Although the wines won't be tasted by the public until this week's event, Adrienne Grunau says they've gotten some early praise that has been very encouraging.
"We sent the lineup to a long-time friend who we first met when she was pouring us wine at a place in Houston called The Tasting Room many years ago," she says. "She's a certified sommelier, and has a really golden resume under her belt with national awards and the like, and we're close enough friends at this point to trust that she'd give us the real dirt on our product. Well, she was ecstatic. She called us four days in a row as she tried each wine. She'd let them sit overnight and try them again. She's known for being pretty objective, and not mussing her words OR her tasting notes. We thought we had something special, but to hear our same feelings so emphatically supported was really relieving."
And Bianchini was a reassuring voice from the wine and dining industry, too.
"When we started discussing the release party for the first vintage with Marc Bianchini, we had him try all four wines. His response was, 'For a new label to taste this delicious in its first year is remarkable. What a treat.' This was ... great."
Adrienne believes that their method of winemaking will catch on and when asked for a prediction about the next big thing in the world of wine, she says, "Winemakers not living in wine regions, yet producing high quality wines. There's a superabundance of well-tended grapes from amazing vineyards with no winery speaking for them.
"If we can do it from Milwaukee, anyone can. Milwaukee is such a great wine-ing and dining city and to think that we are one of the first commercially produced wine labels from here (sort of). Great things are happening here and people are starting to take notice ... we have six James Beard nominees -- that is incredible! Watch out world, here we all come!"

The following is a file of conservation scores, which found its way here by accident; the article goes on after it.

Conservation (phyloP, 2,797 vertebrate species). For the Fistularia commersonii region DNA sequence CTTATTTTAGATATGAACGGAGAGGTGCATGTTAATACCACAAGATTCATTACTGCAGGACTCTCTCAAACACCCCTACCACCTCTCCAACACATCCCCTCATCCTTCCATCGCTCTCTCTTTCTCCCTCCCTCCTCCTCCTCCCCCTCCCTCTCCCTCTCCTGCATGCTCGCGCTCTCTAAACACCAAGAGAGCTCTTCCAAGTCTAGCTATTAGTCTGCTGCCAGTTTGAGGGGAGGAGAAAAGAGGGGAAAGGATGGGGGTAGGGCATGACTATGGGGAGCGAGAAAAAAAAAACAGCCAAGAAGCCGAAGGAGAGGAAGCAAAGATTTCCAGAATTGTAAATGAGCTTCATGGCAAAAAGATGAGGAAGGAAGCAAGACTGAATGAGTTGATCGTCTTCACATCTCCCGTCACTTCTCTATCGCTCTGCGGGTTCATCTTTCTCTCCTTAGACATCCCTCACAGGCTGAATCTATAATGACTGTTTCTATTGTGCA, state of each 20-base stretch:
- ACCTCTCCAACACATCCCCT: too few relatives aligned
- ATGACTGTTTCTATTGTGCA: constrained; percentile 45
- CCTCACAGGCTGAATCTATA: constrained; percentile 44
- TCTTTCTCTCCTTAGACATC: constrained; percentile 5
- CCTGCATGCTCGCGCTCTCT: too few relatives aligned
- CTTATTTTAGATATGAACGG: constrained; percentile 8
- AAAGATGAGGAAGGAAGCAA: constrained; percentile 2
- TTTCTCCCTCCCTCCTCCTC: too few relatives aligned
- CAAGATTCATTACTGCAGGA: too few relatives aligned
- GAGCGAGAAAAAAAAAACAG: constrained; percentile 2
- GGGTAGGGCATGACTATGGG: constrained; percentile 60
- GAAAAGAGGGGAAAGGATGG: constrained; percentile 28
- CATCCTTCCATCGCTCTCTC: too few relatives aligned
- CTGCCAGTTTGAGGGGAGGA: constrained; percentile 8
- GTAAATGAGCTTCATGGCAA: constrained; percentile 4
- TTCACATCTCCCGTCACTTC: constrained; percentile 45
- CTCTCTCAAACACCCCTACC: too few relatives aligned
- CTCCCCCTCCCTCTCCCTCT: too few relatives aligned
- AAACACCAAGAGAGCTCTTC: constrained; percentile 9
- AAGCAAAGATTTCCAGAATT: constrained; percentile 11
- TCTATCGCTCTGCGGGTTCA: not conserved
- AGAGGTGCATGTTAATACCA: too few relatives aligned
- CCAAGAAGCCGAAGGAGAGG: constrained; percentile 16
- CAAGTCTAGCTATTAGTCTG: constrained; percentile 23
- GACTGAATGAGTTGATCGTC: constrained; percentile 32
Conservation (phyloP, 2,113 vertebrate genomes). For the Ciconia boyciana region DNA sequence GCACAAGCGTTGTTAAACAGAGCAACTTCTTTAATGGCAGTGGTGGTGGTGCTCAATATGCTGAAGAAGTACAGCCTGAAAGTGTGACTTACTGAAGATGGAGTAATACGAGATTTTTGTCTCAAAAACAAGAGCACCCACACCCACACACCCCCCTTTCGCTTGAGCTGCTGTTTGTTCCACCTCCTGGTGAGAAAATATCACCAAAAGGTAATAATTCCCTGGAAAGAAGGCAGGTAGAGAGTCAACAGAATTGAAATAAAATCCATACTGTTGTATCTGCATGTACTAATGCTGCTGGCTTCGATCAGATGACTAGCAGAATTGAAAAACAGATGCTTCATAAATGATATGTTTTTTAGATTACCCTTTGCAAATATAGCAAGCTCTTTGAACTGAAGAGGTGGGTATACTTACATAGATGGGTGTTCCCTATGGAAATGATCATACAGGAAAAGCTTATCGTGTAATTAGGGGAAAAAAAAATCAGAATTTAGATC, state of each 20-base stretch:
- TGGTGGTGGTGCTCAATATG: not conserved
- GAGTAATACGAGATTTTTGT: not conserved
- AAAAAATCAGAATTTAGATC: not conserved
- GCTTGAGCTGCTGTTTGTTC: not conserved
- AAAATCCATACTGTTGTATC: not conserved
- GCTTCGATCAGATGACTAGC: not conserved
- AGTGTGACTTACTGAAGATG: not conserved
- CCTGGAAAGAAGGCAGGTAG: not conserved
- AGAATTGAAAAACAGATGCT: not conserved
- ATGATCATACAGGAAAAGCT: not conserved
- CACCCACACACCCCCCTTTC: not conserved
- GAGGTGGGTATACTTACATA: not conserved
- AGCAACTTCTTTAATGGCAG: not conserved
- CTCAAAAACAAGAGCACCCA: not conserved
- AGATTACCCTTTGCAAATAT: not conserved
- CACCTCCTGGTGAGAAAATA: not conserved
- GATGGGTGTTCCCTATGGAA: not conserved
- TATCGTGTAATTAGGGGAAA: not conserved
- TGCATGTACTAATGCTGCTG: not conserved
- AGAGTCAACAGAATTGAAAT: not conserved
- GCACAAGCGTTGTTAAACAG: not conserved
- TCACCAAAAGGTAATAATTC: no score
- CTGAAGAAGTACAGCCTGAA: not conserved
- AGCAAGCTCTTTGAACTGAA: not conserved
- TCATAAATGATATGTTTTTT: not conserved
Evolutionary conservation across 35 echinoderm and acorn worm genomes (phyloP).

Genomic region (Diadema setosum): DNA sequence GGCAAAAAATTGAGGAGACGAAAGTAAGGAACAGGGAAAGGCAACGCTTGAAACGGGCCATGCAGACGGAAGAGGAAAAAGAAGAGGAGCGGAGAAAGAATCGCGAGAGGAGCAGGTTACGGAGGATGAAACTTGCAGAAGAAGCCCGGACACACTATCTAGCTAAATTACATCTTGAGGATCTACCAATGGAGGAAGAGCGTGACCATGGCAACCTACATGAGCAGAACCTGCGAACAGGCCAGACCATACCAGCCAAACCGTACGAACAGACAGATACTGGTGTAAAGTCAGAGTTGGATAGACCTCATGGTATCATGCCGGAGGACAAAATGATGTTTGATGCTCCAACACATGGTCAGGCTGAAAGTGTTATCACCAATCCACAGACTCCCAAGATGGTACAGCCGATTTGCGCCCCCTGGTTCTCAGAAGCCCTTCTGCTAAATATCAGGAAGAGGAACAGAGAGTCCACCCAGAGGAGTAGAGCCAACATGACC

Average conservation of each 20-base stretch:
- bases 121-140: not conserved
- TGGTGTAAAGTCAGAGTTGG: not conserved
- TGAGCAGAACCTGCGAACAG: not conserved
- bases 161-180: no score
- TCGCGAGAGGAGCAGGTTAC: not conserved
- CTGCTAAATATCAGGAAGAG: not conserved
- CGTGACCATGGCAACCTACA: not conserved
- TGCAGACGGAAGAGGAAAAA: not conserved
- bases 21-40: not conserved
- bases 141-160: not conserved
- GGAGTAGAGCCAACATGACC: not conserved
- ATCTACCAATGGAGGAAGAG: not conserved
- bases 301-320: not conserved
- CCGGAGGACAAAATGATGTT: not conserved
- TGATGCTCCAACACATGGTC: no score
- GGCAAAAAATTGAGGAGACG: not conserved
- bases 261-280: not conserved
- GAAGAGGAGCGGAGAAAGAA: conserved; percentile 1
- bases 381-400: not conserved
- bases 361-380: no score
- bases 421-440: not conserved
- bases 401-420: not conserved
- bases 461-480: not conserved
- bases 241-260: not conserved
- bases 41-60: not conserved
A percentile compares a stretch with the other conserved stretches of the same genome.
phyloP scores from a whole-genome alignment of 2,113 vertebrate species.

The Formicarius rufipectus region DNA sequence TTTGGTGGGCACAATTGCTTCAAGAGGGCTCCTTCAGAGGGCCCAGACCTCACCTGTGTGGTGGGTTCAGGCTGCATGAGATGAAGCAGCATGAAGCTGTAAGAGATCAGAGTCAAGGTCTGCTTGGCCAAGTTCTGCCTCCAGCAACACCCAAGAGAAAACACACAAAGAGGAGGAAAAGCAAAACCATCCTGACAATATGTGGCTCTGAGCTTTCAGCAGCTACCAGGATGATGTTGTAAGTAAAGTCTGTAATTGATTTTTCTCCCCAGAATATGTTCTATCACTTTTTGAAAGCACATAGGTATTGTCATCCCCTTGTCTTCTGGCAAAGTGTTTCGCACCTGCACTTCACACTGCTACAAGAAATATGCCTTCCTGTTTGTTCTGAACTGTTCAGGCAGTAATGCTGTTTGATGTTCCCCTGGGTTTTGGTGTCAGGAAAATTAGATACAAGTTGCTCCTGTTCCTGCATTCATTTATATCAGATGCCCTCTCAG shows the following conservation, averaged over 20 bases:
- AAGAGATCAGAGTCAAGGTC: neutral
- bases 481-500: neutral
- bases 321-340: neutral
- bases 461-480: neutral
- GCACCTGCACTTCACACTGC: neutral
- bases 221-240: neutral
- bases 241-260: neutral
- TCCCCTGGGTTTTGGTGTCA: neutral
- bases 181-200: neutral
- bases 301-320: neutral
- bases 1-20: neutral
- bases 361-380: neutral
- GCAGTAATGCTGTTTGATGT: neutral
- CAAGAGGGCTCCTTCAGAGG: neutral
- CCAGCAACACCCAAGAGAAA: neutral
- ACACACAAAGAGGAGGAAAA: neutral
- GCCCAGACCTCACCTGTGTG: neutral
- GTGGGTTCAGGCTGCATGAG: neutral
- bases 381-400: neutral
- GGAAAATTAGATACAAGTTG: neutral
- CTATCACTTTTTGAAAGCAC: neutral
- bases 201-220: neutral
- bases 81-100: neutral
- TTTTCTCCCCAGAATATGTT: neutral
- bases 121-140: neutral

To register for the Indulge event, send an e-mail to firstname.lastname@example.org.
Born in Brooklyn, N.Y., where he lived until he was 17, Bobby received his BA-Mass Communications from UWM in 1989 and has lived in Walker's Point, Bay View, Enderis Park, South Milwaukee and on the East Side.
He has published three non-fiction books in Italy – including one about an event in Milwaukee history, which was published in the U.S. in autumn 2010. Four more books, all about Milwaukee, have been published by The History Press.
With his most recent band, The Yell Leaders, Bobby released four LPs and had a songs featured in an episode of TV's "Party of Five," and films in Japan, South America and the U.S. The Yell Leaders were named the best unsigned band in their region by VH-1 as part of its Rock Across America 1998 Tour. Most recently, the band contributed tracks to a UK vinyl/CD tribute to the Redskins and collaborated on a track with Italian novelist Enrico Remmert.
He's produced three installments of the "OMCD" series of local music compilations for OnMilwaukee.com and in 2007 produced a CD of Italian music and poetry.
In 2005, he was awarded the City of Asti's (Italy) Journalism Prize for his work focusing on that area.
He can be heard weekly on 88Nine Radio Milwaukee talking about his "Urban Spelunking" series of stories.